Walt Disney Company Context Analysis - Essay Example

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THE WALT DISNEY COMPANY ANALYSIS By Name English Professor University City of University Date The Walt Disney Company Analysis Introduction “In 1935 the New York Times called Mickey Mouse, the best-known and most popular international figure of his day.” (Walt Disney Company, 2003)…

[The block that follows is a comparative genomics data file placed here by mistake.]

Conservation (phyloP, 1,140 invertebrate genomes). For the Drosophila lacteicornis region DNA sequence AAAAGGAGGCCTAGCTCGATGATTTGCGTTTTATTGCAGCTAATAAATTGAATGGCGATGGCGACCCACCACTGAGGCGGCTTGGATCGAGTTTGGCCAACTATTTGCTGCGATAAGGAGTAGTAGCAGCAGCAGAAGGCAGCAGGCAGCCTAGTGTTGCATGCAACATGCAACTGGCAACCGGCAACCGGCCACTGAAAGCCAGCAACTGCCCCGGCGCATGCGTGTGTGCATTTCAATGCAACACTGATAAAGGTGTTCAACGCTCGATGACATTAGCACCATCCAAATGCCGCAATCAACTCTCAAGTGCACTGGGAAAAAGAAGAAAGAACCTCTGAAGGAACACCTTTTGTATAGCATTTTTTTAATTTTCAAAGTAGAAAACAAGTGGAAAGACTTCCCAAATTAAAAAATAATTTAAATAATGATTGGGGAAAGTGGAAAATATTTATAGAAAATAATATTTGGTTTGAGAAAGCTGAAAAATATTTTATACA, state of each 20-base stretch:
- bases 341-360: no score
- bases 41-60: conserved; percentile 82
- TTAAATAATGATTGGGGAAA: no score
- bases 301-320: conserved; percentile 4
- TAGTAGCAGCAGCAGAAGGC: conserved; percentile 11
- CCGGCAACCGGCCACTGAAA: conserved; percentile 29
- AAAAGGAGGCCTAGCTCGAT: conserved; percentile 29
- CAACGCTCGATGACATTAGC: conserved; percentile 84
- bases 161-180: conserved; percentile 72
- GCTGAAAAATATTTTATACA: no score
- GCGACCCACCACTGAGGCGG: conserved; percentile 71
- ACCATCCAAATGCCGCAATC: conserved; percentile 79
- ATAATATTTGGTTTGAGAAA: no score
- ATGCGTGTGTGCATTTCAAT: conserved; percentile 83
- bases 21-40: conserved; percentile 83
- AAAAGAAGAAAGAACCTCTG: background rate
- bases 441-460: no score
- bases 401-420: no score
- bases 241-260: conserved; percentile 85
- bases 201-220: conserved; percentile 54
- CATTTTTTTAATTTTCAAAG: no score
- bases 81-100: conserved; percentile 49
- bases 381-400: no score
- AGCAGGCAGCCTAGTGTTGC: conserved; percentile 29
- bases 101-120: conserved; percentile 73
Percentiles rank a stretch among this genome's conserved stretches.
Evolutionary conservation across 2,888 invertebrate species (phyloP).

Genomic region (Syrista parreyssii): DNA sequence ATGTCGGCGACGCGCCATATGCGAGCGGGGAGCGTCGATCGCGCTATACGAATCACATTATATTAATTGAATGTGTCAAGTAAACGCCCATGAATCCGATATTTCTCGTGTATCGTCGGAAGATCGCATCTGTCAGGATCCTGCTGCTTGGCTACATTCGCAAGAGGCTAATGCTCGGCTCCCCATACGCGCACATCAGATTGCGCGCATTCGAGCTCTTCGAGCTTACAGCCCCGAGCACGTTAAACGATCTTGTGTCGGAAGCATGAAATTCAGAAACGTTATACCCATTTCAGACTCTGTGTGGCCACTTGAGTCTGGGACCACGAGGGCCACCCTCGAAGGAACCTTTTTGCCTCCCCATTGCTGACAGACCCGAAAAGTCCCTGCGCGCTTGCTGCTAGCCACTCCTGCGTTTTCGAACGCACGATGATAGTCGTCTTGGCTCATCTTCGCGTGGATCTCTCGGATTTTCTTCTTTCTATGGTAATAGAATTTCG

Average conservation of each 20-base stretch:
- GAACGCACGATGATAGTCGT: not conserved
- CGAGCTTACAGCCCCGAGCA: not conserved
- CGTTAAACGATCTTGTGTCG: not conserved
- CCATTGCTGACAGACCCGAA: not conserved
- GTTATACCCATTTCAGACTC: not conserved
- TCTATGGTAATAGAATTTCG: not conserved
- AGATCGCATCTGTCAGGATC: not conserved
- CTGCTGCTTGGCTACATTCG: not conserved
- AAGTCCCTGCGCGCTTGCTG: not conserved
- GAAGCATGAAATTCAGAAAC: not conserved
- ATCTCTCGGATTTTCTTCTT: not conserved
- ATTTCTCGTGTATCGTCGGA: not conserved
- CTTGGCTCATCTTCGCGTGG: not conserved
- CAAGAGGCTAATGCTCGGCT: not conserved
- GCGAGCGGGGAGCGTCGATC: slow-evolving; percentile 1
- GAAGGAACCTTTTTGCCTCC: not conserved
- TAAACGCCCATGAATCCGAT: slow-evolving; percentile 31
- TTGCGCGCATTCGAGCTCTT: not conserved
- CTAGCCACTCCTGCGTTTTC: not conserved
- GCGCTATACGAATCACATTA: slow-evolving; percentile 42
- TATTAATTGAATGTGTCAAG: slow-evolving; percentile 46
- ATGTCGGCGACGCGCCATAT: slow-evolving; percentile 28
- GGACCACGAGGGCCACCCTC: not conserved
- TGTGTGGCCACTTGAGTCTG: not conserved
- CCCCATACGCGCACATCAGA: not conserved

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Download file to see previous pages His success was not instant; many film distributors laughed at his ideas. He met with constant criticisms and was judged as being an average cartoonist. The actual design of Mickey Mouse was attributed to Iwerks. However, Disney did get credit for his ability to visualize characters and stories. Disney’s earlier films were funded with his own money. Mickey Mouse brought in enough money to allow him to develop other projects. (Walt Disney Company, 2003). His first full-length film, Snow White and the Seven Dwarfs, opened in 1937 and was a hit. This move produced a line of successful movies. When the 1950s rolled around Americans began to spend more time at home, therefore, he advanced into television. He was seen as an icon after World War II as his innovation brought mouse ears into the homes and lives of children all over the world. He is well known as a visionary of sound animation but also an innovator of the American business model as well. (Kao, 2010). Historical and Geographical Elements: Disney has been a very influential force in the entertainment industry, especially for children and families. Walt Disney was born of humble beginnings in 1901 in Chicago. His upbringing has said to of been a great influence on his later middle-class family status. His father, Elias, moved the family throughout the Midwest looking for work. In those days hard work to support a household of five children was prized. However, there was little money left for entertainment. The children were forced to go to work at an early age, and Walt began work at age nine as a newspaper delivery boy. He and his brothers and sisters were given social and religious values from an early age. (The Walt Disney Company, 2003. P.2). He found that he was very talented in art at age 14 so he enrolled at the Kansas City Art Institute. From ages 14 to 16 he signed up to serve as an ambulance driver during World War I. Shortly after the war had ended he found employment as a commercial artist, and was able to form an animated cartoon company in Kansas City. From there he teamed up with his brother Roy who lived in Hollywood. (The Walt Disney Company, 2003, p.3). Word reached the West Coast shortly after Disney arrived from a company wanting to gain the rights to Disney live action cartoon reels. He took advantage of the business opportunity and joined with M. J. Winkler who offered $1.500 per reel. (The Walt Disney Company, 2003, p.3). From there his career took off. “Disney studios took full advantage of the small screen revolution of television.” (The Walt Disney Company, 2003, p.3). In 1955 Disneyland opened in Anaheim, California and The Mickey Mouse Club debuted on ABC television. Every kid in American had Mickey Mouse ears. This brought on such movies as The Shaggy Dog and Mary Poppins in 1964, which was a box office hit. The Wonderful World of Disney started in 1955 as well and ran for 20 years. He always demanded professionalism of his employees as well as the highest quality technology available. Walt Disney died in 1966 of cancer, however, his brother vowed to make sure his employees carried on the standards of his work. (The Walt Disney Company, 2003, p.4). Geographically the Walt Disney Parks and Resorts began in California, however, the second one, Walt Disney World Resort founded in Orlando, Florida became the model for the others. The Tokyo Disney Resort was the first to open in another country in 1983 and further expanded in ...Download file to see next pagesRead More
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